Int J Med Sci 2015; 12(4):341-348. doi:10.7150/ijms.11288
Temporomandibular Disorders in Psoriasis Patients with and without Psoriatic Arthritis: An Observational Study
1. Interdisciplinary Department of Medicine, University of Bari, Italy;
2. Research Assistant and Professor, Department of Basic Medical Sciences, Neurosciences and Sensory Organs, University of Bari, Italy.
Crincoli V, Di Comite M, Di Bisceglie MB, Fatone L, Favia G. Temporomandibular Disorders in Psoriasis Patients with and without Psoriatic Arthritis: An Observational Study. Int J Med Sci 2015; 12(4):341-348. doi:10.7150/ijms.11288. Available from http://www.medsci.org/v12p0341.htm
AIMS: Psoriasis is a chronic, remitting and relapsing inflammatory disorder, involving the skin, nails, scalp and mucous membranes, that impairs patients' quality of life to varying degrees. Psoriatic arthritis is a chronic seronegative, inflammatory arthritis, usually preceded by psoriasis. Temporomandibular disorders is a generic term referred to clinical conditions involving the jaw muscles and temporomandibular joint. The aim of this study was to assess symptoms and signs of temporomandibular disorders in psoriasis patients with and without psoriatic arthritis.
METHODS: The study group included 112 patients (56 men, 56 women; median age 49.7±12 years) with psoriasis, 25 of them were affected by psoriatic arthritis. A group of 112 subjects without psoriasis (56 men, 56 women; median age 47.7±17 years) served as controls. Signs and symptoms of temporomandibular disorders were evaluated according to the standardized Research Diagnostic Criteria for Temporomandibular Disorders. Psoriasis patients were subgrouped according to the presence/absence of psoriatic arthritis and by gender, to assess the prevalence of traditional symptoms and signs of temporomandibular disorders.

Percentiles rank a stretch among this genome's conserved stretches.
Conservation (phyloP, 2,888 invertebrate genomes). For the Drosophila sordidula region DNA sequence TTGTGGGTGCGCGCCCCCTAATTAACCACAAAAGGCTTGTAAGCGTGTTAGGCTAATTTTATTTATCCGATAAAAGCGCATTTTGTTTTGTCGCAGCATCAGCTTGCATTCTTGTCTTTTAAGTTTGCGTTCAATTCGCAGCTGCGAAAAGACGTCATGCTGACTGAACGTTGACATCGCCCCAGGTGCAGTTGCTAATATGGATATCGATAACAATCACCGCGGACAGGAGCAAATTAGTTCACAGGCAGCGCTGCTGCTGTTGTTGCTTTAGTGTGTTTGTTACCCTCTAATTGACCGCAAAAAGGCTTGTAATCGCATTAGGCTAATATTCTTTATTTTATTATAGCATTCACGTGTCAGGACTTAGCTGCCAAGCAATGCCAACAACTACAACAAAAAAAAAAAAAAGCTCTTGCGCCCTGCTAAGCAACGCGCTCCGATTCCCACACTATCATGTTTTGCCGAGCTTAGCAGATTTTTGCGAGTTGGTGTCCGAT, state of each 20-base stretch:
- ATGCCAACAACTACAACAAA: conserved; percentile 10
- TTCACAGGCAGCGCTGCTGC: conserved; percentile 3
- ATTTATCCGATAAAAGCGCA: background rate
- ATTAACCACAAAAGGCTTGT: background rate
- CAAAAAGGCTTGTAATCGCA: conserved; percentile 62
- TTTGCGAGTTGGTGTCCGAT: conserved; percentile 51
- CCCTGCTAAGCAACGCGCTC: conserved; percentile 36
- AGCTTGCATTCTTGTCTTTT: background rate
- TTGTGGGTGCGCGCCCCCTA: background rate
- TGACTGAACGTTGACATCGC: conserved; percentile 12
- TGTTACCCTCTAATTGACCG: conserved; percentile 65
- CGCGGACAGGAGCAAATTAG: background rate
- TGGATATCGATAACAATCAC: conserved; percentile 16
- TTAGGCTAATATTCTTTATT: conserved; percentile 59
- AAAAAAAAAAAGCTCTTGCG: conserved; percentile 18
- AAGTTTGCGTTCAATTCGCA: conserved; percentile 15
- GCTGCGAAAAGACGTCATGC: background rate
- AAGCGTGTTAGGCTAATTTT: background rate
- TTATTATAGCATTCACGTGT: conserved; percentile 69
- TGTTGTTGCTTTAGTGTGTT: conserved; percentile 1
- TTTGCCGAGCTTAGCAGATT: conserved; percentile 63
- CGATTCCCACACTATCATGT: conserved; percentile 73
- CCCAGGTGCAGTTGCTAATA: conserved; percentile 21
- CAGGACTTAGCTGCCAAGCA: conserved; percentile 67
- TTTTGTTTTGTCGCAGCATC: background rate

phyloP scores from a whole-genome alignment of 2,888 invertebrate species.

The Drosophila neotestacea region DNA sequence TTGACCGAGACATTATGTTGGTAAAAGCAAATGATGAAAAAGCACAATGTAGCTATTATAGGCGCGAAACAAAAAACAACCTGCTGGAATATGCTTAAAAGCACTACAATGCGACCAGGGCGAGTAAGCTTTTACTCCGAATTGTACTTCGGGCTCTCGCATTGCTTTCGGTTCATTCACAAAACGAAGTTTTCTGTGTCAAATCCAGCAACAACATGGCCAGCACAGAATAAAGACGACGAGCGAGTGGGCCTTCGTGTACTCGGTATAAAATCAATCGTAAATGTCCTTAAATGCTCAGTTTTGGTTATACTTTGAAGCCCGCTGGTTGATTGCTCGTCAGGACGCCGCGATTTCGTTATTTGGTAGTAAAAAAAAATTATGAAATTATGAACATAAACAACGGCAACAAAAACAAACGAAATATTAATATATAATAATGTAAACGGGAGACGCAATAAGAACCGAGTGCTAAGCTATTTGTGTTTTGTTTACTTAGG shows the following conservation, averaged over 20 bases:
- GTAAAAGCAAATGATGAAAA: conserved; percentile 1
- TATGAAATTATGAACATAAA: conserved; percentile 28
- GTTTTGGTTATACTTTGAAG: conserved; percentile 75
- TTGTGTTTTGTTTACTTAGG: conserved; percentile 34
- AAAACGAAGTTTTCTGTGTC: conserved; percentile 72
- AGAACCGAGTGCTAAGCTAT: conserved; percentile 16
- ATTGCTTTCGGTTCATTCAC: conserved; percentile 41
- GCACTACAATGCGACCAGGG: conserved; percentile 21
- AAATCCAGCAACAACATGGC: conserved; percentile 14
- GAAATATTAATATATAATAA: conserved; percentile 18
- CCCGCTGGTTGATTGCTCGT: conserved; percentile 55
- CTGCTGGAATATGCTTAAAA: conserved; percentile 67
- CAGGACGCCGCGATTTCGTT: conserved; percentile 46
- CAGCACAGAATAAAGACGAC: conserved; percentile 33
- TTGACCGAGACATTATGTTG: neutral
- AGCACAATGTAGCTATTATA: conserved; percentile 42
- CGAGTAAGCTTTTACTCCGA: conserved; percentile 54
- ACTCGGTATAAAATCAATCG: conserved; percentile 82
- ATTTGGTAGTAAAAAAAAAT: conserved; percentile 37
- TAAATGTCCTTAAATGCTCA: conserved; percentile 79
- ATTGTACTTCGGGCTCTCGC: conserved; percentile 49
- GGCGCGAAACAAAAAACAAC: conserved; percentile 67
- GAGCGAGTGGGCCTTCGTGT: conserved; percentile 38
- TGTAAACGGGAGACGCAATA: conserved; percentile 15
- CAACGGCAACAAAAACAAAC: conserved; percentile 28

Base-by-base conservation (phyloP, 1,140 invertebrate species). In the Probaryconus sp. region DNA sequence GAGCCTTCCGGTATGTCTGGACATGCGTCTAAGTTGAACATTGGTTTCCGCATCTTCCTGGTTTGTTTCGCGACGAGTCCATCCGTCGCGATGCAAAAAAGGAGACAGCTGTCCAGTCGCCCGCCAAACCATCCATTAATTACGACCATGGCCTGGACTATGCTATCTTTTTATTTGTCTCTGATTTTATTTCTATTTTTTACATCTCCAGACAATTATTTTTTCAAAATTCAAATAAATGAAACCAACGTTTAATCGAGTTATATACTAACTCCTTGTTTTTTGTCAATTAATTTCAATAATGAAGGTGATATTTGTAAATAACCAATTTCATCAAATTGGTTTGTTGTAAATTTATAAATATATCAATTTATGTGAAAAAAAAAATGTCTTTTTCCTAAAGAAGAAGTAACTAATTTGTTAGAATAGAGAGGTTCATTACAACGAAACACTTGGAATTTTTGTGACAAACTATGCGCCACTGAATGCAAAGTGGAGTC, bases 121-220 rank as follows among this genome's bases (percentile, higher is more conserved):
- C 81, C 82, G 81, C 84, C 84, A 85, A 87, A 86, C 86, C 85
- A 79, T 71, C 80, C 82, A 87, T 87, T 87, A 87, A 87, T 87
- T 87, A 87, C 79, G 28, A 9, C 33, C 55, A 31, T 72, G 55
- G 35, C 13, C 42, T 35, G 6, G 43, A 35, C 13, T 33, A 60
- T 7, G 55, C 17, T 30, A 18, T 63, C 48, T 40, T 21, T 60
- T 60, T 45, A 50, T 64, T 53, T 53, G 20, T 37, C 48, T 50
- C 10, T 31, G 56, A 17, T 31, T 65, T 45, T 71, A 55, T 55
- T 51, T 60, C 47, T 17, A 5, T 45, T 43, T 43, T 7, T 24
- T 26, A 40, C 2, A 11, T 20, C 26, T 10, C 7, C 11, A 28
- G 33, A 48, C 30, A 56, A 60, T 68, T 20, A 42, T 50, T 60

RESULTS: Patients with psoriasis, and to an even greater extent those with psoriatic arthritis, were more frequently affected by symptoms and signs of temporomandibular disorders, including an internal temporomandibular joint opening derangement than healthy subjects. A statistically significant increase in symptoms of temporomandibular disorders, in opening derangement, bruxism and sounds of temporomandibular joint was found in patients with psoriatic arthritis as compared with psoriasis patients without arthritis and controls.
CONCLUSIONS: psoriasis seems to play a role in temporomandibular joint disorders, causing an increase in orofacial pain and an altered chewing function.
Keywords: psoriasis, psoriatic arthritis, temporomandibular disorders. RDC/TMD.